All of the aluminum parts on the rifle are anodized and then the hunting camo version, a FirstLite Camo, goes through a proprietary two-step coating process that adheres the coating to the aluminum. The coating is flexible but won’t flake. I actually slid down the side of 12,000 ft high peak (roughly a 30 ft of it, at least) I was climbing with the rifle on my back and it did nothing to the coating. It is tough — much tougher than the skin on my knees and elbows.
The bolt is a SIG Proprietary 3 lug with a 60-degree throw. The handle is quite easy to grasp and reminds me more of a tactical bolt handle than a hunting rifle but I like it. The bolt knobs are interchangeable and I’m told the production rifle will ship with a slightly smaller knob.
The bolt and barrel extension are made out of a stronger than average steel. It’ a medium carbon alloy steel that is Austempered, which means that it’s double tempered and extra tough. The prototype bolt was coated in DLC to reduce friction but that coating could change before production.
As a gun nerdy note, the trigger is cocked on the opening and closing of the bolt (approximately 2/3 on opening and 1/3 on closing). This allows the cocking to be done over a longer period and makes for an easier bolt throw. The bolt body is nitrided.
Primary extraction is done directly between the barrel extension and the bolt and is longer than a traditional Remington 700. Final cocking is done via a separate helix cam between the extension and bolt.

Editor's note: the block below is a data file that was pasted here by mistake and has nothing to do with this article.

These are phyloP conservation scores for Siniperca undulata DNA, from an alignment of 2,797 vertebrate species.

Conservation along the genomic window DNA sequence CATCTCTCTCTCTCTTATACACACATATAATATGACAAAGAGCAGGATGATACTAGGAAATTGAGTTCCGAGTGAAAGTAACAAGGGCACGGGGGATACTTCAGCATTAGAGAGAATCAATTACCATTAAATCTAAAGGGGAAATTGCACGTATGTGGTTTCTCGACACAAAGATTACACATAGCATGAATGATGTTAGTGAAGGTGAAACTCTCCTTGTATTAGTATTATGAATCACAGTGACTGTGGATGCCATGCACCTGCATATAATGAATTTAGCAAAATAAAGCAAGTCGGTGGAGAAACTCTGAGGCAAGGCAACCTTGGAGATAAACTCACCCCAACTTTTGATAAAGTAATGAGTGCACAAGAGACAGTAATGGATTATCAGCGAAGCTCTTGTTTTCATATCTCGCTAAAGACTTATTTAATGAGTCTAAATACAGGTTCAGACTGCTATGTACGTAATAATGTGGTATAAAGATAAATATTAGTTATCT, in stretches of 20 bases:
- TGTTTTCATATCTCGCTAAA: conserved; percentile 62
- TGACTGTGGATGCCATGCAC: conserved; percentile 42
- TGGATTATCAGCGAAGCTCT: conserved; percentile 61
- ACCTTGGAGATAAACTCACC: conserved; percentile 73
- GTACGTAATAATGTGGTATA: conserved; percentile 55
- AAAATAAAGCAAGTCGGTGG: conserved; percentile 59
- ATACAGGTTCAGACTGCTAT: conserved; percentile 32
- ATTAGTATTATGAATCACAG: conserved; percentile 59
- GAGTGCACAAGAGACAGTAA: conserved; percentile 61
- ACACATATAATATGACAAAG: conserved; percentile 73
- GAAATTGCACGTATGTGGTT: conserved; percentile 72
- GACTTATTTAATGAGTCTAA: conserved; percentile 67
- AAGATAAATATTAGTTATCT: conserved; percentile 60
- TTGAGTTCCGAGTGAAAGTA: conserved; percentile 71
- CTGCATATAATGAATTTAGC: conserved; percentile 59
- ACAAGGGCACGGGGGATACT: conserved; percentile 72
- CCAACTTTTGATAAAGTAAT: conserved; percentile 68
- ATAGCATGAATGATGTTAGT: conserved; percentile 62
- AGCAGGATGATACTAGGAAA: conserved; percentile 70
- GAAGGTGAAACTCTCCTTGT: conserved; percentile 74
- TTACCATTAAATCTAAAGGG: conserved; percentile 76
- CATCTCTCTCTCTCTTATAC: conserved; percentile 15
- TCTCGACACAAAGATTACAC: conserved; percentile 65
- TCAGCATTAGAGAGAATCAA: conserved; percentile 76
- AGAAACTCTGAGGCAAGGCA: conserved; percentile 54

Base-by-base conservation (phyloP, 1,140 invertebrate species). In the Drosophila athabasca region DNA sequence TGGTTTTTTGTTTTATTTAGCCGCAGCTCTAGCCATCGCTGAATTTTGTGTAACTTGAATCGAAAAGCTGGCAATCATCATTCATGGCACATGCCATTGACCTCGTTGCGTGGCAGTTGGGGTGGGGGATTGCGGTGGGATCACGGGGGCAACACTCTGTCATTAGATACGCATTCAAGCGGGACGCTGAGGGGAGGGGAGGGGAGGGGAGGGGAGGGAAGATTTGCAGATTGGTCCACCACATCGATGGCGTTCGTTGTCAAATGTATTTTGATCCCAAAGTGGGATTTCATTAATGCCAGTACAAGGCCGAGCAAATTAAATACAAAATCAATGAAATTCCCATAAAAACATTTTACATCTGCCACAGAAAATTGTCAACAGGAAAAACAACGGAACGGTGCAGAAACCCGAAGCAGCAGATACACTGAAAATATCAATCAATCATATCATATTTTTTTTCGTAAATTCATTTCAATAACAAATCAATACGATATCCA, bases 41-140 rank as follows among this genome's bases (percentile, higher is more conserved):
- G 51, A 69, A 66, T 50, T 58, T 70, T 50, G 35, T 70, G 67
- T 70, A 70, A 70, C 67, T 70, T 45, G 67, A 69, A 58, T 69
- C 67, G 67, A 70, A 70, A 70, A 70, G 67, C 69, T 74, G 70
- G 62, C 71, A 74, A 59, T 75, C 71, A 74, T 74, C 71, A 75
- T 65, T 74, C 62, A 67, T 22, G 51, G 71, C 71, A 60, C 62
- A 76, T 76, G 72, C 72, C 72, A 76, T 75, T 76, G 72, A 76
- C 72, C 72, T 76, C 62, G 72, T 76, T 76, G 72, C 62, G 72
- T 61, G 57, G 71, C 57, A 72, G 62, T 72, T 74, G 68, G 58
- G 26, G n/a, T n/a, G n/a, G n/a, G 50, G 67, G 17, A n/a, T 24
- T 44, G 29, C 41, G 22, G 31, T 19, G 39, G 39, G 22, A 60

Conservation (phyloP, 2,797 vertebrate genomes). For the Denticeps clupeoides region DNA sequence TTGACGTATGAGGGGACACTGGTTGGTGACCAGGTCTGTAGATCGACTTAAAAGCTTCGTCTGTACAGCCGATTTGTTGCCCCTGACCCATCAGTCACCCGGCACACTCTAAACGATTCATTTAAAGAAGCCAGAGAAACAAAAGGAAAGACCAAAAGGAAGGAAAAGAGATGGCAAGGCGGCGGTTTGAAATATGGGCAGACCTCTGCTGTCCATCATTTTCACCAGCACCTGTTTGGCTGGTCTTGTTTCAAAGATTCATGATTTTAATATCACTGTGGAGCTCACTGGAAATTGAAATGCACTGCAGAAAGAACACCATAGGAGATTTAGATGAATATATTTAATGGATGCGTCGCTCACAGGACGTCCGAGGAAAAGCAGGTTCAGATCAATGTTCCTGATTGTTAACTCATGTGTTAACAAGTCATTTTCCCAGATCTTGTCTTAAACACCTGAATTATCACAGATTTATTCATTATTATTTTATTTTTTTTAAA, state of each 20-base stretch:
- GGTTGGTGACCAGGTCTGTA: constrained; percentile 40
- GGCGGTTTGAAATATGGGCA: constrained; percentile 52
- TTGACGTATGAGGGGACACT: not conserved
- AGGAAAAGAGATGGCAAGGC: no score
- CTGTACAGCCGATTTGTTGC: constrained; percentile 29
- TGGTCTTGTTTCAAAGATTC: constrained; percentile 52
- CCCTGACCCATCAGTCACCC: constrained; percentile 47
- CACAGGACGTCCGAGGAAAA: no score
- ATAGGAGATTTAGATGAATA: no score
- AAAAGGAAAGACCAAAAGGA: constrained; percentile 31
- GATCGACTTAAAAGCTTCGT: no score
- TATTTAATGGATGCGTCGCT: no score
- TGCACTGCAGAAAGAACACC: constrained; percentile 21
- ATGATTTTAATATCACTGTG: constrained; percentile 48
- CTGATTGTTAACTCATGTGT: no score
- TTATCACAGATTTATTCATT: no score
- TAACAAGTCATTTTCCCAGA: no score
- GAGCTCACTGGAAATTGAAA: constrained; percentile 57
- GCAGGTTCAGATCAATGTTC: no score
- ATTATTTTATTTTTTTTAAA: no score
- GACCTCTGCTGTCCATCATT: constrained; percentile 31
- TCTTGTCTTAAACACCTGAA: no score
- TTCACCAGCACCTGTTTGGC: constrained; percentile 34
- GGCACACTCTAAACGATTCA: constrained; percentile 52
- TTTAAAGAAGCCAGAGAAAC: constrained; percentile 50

The Trigger is a proprietary two-stage, user-adjustable trigger that was designed completely in house at SIG. It’s adjustable between 2 lbs and 3 ¾ lbs. The 2nd stage will always be 1lb heavier than the first stage. For example: If you set the first stage to 2lbs then 2nd stage will be 1lb for a total of 3lbs.
SIG did extensive drop testing on the new trigger and it has exceeded the requirements for the NATO drop test and the SAAMI drop test. They also passed drop tests in more orientations than is required by the military.
The trigger shoe is in between a curved and flat trigger. My impression of the prototype rifle’s trigger was that it was longer than normal, which I liked. It felt incredibly smooth.
The safety is a two-stage safety. SAFE and FIRE. The safety (1) disengages and blocks the sear and (2) blocks the trigger bar, which gives the user feedback that the safety is on. The bolt can be worked with the safety on. The safety is ambi and is in essentially the same location as the safety on an AR-15 which I love because it’s so natural to use.
The grip can be replaced with any AR-15 grip.
The CROSS rifle feeds from AI pattern magazines. The plastic 5-round Magpuls were what we used on the mountain.
The CROSS I hunted with was chambered in .277 SIG Fury, as mentioned, and was pushing a 140-grain hunting bullet at a little more than 2900 fps. That was prototype ammo. The ammo has already been bumped up to over 3000 fps. Check out this article from GunsAmerica on the .277 SIG FURY ammo.
The buttstock is very adjustable! The comb and length of pull are adjustable without tools. One of my favorite features is that the comb is spring-loaded upwards. You can adjust this with one hand. Simply loosen, push down with a cheek until the comb is at the proper height and lockdown. Awesome! The comb can be adjusted one full inch. The length of pull can be adjusted from 12.8 to 14.8 inches.